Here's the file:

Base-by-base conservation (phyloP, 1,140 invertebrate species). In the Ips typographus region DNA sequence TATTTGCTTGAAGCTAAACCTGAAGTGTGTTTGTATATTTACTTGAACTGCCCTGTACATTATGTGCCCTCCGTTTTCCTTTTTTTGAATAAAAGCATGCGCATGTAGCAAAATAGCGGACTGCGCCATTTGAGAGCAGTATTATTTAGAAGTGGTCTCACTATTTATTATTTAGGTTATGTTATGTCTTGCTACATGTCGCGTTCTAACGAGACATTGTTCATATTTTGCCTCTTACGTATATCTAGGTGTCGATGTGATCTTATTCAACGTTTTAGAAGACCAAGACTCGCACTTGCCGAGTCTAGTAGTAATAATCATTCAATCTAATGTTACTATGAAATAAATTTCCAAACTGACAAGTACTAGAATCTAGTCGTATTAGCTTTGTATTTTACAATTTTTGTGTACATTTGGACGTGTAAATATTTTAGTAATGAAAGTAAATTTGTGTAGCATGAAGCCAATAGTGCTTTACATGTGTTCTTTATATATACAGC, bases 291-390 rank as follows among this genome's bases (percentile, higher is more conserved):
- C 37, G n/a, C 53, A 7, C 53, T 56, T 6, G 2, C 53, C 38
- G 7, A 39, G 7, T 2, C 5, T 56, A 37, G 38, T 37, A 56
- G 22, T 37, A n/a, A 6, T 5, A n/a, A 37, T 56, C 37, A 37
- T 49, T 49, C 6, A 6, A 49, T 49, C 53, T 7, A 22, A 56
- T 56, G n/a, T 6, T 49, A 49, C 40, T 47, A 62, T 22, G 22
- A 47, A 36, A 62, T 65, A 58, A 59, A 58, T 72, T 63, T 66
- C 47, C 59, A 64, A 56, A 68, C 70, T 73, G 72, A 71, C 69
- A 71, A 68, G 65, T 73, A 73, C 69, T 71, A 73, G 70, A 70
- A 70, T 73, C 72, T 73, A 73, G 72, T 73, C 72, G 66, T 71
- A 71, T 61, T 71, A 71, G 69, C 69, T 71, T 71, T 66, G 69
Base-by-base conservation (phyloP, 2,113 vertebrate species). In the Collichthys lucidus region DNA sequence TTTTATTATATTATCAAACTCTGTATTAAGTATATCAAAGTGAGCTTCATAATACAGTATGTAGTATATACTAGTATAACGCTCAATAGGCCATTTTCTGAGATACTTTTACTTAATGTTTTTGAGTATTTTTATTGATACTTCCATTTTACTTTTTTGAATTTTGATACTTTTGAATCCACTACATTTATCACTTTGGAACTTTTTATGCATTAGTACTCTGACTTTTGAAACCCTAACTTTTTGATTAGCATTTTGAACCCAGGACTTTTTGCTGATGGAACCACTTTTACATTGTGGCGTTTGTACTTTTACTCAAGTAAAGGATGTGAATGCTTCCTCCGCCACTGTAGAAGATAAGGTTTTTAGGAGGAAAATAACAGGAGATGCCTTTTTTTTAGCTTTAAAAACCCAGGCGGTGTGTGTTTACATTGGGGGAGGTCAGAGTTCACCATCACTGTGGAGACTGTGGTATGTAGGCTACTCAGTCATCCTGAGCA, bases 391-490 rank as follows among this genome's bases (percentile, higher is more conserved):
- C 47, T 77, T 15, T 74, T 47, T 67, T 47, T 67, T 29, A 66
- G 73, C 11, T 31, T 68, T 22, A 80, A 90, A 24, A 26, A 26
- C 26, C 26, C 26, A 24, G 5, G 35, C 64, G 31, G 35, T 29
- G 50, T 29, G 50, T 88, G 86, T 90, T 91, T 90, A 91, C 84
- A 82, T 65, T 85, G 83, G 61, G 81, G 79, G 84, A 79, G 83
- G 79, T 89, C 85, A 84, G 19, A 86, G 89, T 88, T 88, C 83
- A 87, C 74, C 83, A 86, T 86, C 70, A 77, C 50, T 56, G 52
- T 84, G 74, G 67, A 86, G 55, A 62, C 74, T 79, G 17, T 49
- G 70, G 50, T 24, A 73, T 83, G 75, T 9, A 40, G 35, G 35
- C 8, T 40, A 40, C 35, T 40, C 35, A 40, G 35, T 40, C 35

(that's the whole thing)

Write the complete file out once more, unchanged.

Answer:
Base-by-base conservation (phyloP, 1,140 invertebrate species). In the Ips typographus region DNA sequence TATTTGCTTGAAGCTAAACCTGAAGTGTGTTTGTATATTTACTTGAACTGCCCTGTACATTATGTGCCCTCCGTTTTCCTTTTTTTGAATAAAAGCATGCGCATGTAGCAAAATAGCGGACTGCGCCATTTGAGAGCAGTATTATTTAGAAGTGGTCTCACTATTTATTATTTAGGTTATGTTATGTCTTGCTACATGTCGCGTTCTAACGAGACATTGTTCATATTTTGCCTCTTACGTATATCTAGGTGTCGATGTGATCTTATTCAACGTTTTAGAAGACCAAGACTCGCACTTGCCGAGTCTAGTAGTAATAATCATTCAATCTAATGTTACTATGAAATAAATTTCCAAACTGACAAGTACTAGAATCTAGTCGTATTAGCTTTGTATTTTACAATTTTTGTGTACATTTGGACGTGTAAATATTTTAGTAATGAAAGTAAATTTGTGTAGCATGAAGCCAATAGTGCTTTACATGTGTTCTTTATATATACAGC, bases 291-390 rank as follows among this genome's bases (percentile, higher is more conserved):
- C 37, G n/a, C 53, A 7, C 53, T 56, T 6, G 2, C 53, C 38
- G 7, A 39, G 7, T 2, C 5, T 56, A 37, G 38, T 37, A 56
- G 22, T 37, A n/a, A 6, T 5, A n/a, A 37, T 56, C 37, A 37
- T 49, T 49, C 6, A 6, A 49, T 49, C 53, T 7, A 22, A 56
- T 56, G n/a, T 6, T 49, A 49, C 40, T 47, A 62, T 22, G 22
- A 47, A 36, A 62, T 65, A 58, A 59, A 58, T 72, T 63, T 66
- C 47, C 59, A 64, A 56, A 68, C 70, T 73, G 72, A 71, C 69
- A 71, A 68, G 65, T 73, A 73, C 69, T 71, A 73, G 70, A 70
- A 70, T 73, C 72, T 73, A 73, G 72, T 73, C 72, G 66, T 71
- A 71, T 61, T 71, A 71, G 69, C 69, T 71, T 71, T 66, G 69
Base-by-base conservation (phyloP, 2,113 vertebrate species). In the Collichthys lucidus region DNA sequence TTTTATTATATTATCAAACTCTGTATTAAGTATATCAAAGTGAGCTTCATAATACAGTATGTAGTATATACTAGTATAACGCTCAATAGGCCATTTTCTGAGATACTTTTACTTAATGTTTTTGAGTATTTTTATTGATACTTCCATTTTACTTTTTTGAATTTTGATACTTTTGAATCCACTACATTTATCACTTTGGAACTTTTTATGCATTAGTACTCTGACTTTTGAAACCCTAACTTTTTGATTAGCATTTTGAACCCAGGACTTTTTGCTGATGGAACCACTTTTACATTGTGGCGTTTGTACTTTTACTCAAGTAAAGGATGTGAATGCTTCCTCCGCCACTGTAGAAGATAAGGTTTTTAGGAGGAAAATAACAGGAGATGCCTTTTTTTTAGCTTTAAAAACCCAGGCGGTGTGTGTTTACATTGGGGGAGGTCAGAGTTCACCATCACTGTGGAGACTGTGGTATGTAGGCTACTCAGTCATCCTGAGCA, bases 391-490 rank as follows among this genome's bases (percentile, higher is more conserved):
- C 47, T 77, T 15, T 74, T 47, T 67, T 47, T 67, T 29, A 66
- G 73, C 11, T 31, T 68, T 22, A 80, A 90, A 24, A 26, A 26
- C 26, C 26, C 26, A 24, G 5, G 35, C 64, G 31, G 35, T 29
- G 50, T 29, G 50, T 88, G 86, T 90, T 91, T 90, A 91, C 84
- A 82, T 65, T 85, G 83, G 61, G 81, G 79, G 84, A 79, G 83
- G 79, T 89, C 85, A 84, G 19, A 86, G 89, T 88, T 88, C 83
- A 87, C 74, C 83, A 86, T 86, C 70, A 77, C 50, T 56, G 52
- T 84, G 74, G 67, A 86, G 55, A 62, C 74, T 79, G 17, T 49
- G 70, G 50, T 24, A 73, T 83, G 75, T 9, A 40, G 35, G 35
- C 8, T 40, A 40, C 35, T 40, C 35, A 40, G 35, T 40, C 35